…my first impression when this first arose? STOP THE INSANITY!! To steal a popular phrase from the 1990’s. I was like…are you kidding me?! The ball was lighter than it should be. Ok, maybe it was easier to grip, but could the ball travel more erratically or something if there was less air than normal in it? Or some other negative factor to balance the positive? I mean, what’s the difference?? It’s a pound or two…big deal.
Now…it is I that is deflated…along with thousands of New England Patriot fans it would appear. Controversy around the team…AGAIN??!! Right before the Super Bowl? Ugh…
It’s really unbelievable. There is no other way to describe it.
I really want to wait until the investigation (or “investigation”?) is over and all the facts are in to form a final judgment on this situation. But the dribs and drabs coming out from “anonymous sources” are certainly not promising.
Part of my first inclination was also that everyone hates the Patriots. Belichick is an arse. Brady is a pretty boy. People are jealous of Brady’s life as a whole I guess. Spygate still looms overhead, the Pats have not won a title since. The Patriots, and Patriot fans, can be overwhelmingly arrogant. The Pats have been extremely successful since the Kraft’s bought the team…they win over 10 games and the division every year, and are about to go to their 7th Super Bowl in just over 20 years of owning the team. Robert Kraft and Roger Goodell are close and everyone hates Goodell now, so by the transitive property…etc., etc., etc. This was just another thing to pile on. Just because.
There’s no doubt that all of the items in the above paragraph play some sort of role in this whole scandal. But that overshadows the likelihood of what actually happened:
The Patriots are guilty…again.
The troubling thing is that the Pats did not need to do this to beat the Colts. And it’s my opinion that every team/player/coach/manager/etc. does something to push the edge of the rules/limits of good sportsmanship to gain a competitive advantage, whether it be spying, deflating, freezing out the visiting locker rooms, turning off the AC at the old Boston Garden for a June basketball game, watering down the base paths against speedy teams, stealing notes out of the visiting locker room trash cans, PEDs, salary cap shenanigans, kneeing someone in the junk at the bottom of a pile, corking bats, scuffing a baseball (or adding Bullfrog, if you will)…the list is endless. The stories today rehashing how Aaron Rodgers likes to overinflate the balls and “try and get away with it”; Eli Manning and what he does; Brad Johnson paying someone to doctor the balls before his Super Bowl, etc…these stories are just a miniscule sampling of the hijinks that occurs in sports.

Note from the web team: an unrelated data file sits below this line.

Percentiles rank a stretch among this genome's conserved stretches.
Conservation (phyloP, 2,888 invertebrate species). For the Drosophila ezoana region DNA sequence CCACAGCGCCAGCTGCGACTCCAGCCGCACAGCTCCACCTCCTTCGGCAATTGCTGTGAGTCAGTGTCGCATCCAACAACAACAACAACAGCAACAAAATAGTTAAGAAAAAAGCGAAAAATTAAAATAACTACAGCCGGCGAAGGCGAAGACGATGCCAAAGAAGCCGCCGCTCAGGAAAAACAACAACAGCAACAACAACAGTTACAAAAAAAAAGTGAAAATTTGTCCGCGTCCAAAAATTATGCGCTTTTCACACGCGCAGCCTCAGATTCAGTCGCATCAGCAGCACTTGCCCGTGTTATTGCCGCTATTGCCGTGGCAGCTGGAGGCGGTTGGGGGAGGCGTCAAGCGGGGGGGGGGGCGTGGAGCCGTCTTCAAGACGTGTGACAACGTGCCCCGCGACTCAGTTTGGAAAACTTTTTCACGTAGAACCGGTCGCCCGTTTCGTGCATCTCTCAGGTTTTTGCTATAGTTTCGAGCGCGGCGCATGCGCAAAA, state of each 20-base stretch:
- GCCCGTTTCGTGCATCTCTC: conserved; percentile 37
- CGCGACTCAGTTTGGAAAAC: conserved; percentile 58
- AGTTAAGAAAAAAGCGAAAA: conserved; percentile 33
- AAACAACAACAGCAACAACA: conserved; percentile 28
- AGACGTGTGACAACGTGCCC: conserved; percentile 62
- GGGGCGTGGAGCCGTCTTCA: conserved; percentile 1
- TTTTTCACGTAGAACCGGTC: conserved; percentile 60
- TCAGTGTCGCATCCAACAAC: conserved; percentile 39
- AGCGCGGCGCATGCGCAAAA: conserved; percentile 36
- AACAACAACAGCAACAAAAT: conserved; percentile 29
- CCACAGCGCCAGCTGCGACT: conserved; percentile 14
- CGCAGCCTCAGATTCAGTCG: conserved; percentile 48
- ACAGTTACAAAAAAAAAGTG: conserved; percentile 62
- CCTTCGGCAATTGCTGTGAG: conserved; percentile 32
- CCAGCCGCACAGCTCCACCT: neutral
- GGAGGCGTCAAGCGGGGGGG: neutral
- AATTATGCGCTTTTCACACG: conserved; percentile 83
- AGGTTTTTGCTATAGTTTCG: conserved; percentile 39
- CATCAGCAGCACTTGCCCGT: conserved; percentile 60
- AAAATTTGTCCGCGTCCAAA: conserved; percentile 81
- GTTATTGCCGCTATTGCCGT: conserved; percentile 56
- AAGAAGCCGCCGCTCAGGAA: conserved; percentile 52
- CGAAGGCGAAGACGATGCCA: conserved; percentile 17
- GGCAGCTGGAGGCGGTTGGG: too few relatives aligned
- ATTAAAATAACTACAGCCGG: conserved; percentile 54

I absolutely do not blame parties for looking for their particular edge. But the simple fact is that the Pats need(ed) to be more careful than everyone else, since they got caught once and are under the microscope waaaaaaaaay more than other teams. The fact that they are so brazen and figured they weren’t going to get caught, well…it’s just surprising. Or is it?
Stories coming out today indicate that the Colts had brought this up to the league after their November game. If they did, shouldn’t the Pats have been aware of the complaint? And presumably the league told them to stop? And then the Patriots clearly did not? Similar to the whole Spygate thing…where every team videotaped as a rule, the league sent out a memo telling all teams to knock it off and the Patriots clearly didn’t? That’s part of the problem, they didn’t stop after being told to. Maybe other teams didn’t stop either. But since teams look a little more closely at the Pats, they needed to be smarter.
I still have many unanswered questions, or clarifications of some of the information that has been thrown out there already. Were the Colts balls definitely tested, and when? Were the balls re-inflated at halftime, or were “backup” balls used? If backup or re-inflated balls were used in the second half, how could it be 28-0 Pats in that half and only 17-7 in the first half with the supposedly advantageous balls? If Mark Brunell, Jerome Bettis and Louis Riddick can have a whole ESPN segment being adamant that a deflated ball was better and then showed by example how they could press their fingers deep into a deflated ball, how come the officials on the field did not notice it? I mean, they handled the ball before every play, how was that missed? Was all the testing done like has been reported, with gauges and not “feel”? Is the weather during the game a factor, as well as weighing indoors and testing outdoors after being in the cold and rain for a few hours? And then some.
So we shall see. I assume that the NFL will try and wrap this up quickly, so next week’s focus can be on the actual game at hand. But can they really wrap this up that quickly and have definitive answers? Not so sure.
Either way, it’s a loss for the team and the fans. If the Patriots win, they cheated. If they lose, it’s because they couldn’t cheat. It’s unfortunate for the football world actually. Because this Super Bowl actually could be a good one.
There’s no doubt in my mind that, regardless of the final results of the investigation, that Bill and the team will use this as more motivation for the Super Bowl. The whole “no one believes in us” kind of garbage that underdogs usually like to rally around.
But the stain that never went away with Spygate is now infinitely bigger. The legacy is forever sullied. It’s never going away, even if somehow they are exonerated in this particular case in the end. That’s unfortunate, to say the least.
Posted on January 21, 2015, in Uncategorized and tagged Aaron Rodgers, Bill Belichick, Boston Garden, cheating, Deflategate, ESPN, Insanity, New England, NFL, Patriots, Robert Kraft, Roger Goodell, scandal, Spygate, Super Bowl. Bookmark the permalink. 5 Comments.